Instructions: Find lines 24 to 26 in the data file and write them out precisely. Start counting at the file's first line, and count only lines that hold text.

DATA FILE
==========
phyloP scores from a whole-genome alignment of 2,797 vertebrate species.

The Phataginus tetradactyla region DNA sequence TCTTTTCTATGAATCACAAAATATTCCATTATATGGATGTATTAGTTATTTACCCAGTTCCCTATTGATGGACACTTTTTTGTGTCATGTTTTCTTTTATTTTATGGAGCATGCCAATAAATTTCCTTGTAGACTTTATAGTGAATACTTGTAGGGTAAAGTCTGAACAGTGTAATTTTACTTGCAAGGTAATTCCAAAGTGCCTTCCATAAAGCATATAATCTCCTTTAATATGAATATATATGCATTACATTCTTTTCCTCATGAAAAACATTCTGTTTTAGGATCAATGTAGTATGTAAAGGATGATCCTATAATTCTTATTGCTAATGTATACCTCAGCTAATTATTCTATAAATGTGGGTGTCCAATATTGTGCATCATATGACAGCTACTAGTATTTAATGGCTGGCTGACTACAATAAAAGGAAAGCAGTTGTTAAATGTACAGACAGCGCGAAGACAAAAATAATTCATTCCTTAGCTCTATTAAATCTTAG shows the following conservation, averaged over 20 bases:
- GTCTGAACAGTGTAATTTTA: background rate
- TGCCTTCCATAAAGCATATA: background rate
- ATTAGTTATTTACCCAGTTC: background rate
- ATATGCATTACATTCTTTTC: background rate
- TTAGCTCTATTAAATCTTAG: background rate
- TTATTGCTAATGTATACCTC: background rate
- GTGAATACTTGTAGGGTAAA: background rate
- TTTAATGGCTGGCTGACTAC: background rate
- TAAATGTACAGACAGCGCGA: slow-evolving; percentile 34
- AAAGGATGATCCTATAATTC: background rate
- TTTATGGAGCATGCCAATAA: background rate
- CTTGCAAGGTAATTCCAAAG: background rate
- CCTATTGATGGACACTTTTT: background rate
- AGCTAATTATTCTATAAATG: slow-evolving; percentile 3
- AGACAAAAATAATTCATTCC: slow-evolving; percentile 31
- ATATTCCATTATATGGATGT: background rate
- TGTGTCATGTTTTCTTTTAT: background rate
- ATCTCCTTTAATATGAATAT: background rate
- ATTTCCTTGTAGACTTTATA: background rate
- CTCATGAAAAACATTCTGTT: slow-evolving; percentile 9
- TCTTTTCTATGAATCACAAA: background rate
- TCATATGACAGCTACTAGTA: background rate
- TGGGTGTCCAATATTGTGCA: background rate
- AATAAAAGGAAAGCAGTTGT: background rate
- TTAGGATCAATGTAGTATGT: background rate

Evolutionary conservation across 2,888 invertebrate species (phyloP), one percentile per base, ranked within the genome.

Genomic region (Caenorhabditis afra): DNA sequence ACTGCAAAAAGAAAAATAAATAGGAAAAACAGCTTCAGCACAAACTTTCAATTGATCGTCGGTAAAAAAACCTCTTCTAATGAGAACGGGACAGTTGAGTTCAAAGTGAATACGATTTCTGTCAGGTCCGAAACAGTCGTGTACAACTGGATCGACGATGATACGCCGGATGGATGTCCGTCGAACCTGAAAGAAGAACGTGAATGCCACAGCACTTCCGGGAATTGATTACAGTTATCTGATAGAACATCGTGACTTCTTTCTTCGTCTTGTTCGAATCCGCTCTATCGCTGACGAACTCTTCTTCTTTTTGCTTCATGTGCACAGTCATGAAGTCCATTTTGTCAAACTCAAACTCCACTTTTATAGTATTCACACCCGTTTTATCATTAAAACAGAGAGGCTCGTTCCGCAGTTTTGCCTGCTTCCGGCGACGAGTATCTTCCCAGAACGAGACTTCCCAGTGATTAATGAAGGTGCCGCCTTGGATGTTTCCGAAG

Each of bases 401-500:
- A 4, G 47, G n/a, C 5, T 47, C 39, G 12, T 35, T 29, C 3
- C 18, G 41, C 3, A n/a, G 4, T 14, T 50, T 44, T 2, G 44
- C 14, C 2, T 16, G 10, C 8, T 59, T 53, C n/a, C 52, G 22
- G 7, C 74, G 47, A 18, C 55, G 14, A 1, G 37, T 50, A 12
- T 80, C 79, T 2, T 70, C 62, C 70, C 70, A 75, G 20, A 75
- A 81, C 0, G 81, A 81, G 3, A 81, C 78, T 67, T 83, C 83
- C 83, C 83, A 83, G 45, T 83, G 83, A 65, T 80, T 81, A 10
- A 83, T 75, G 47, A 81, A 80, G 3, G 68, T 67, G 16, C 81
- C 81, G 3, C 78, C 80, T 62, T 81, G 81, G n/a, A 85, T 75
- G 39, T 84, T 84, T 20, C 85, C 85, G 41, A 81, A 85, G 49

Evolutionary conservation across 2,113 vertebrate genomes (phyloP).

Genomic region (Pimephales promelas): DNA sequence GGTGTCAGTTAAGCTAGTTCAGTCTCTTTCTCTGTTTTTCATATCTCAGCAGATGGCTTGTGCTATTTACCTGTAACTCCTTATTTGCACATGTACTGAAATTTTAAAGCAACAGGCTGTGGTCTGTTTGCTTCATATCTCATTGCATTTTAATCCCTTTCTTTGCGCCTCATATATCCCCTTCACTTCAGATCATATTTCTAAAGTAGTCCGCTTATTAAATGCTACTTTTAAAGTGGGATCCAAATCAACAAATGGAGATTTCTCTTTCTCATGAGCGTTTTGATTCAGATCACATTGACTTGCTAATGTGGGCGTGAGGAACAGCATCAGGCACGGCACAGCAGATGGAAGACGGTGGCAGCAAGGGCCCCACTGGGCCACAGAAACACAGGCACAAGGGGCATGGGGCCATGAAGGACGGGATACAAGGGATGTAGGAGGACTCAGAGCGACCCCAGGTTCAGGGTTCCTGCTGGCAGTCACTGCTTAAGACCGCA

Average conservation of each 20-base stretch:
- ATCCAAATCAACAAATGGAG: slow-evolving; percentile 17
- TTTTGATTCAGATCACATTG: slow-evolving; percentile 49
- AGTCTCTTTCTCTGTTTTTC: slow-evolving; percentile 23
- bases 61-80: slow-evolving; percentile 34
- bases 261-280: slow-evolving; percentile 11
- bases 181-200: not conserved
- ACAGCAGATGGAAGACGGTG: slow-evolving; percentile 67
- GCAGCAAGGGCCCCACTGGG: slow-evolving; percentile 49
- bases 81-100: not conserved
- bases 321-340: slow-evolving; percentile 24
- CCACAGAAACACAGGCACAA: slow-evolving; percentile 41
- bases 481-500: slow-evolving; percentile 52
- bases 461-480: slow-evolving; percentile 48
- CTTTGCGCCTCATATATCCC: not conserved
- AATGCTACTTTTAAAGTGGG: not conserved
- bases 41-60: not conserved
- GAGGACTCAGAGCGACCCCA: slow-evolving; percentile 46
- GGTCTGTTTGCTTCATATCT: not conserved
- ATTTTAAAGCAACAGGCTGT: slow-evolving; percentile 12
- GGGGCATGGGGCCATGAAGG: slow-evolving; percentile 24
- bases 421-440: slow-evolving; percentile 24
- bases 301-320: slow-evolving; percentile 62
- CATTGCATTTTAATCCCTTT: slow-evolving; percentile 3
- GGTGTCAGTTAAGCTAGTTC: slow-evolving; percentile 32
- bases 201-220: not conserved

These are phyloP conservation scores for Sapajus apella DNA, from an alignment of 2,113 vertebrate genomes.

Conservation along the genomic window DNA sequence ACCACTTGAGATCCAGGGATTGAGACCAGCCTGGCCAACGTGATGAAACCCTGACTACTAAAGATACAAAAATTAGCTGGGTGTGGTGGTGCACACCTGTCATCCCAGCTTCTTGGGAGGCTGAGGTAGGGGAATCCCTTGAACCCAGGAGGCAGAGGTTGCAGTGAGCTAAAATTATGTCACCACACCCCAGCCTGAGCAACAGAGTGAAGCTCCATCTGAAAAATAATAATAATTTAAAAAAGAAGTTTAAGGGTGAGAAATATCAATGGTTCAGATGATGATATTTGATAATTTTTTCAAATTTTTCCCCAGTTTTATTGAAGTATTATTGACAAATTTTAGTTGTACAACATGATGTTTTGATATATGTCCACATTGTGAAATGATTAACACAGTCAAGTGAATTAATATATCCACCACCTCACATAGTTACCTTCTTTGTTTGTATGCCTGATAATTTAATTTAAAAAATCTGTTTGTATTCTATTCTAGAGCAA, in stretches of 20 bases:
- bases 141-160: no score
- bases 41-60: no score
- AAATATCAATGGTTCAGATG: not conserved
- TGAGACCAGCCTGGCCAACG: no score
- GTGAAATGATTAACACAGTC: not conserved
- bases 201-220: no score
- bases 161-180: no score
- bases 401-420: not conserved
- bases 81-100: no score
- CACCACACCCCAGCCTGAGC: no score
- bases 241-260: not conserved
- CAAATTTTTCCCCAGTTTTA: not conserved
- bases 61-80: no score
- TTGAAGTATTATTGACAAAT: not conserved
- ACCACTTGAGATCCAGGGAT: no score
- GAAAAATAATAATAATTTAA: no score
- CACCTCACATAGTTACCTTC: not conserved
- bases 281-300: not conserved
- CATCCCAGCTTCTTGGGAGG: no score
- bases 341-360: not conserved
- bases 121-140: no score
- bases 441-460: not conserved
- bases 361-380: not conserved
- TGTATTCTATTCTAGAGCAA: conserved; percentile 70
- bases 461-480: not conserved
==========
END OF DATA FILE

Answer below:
- TCATATGACAGCTACTAGTA: background rate
- TGGGTGTCCAATATTGTGCA: background rate
- AATAAAAGGAAAGCAGTTGT: background rate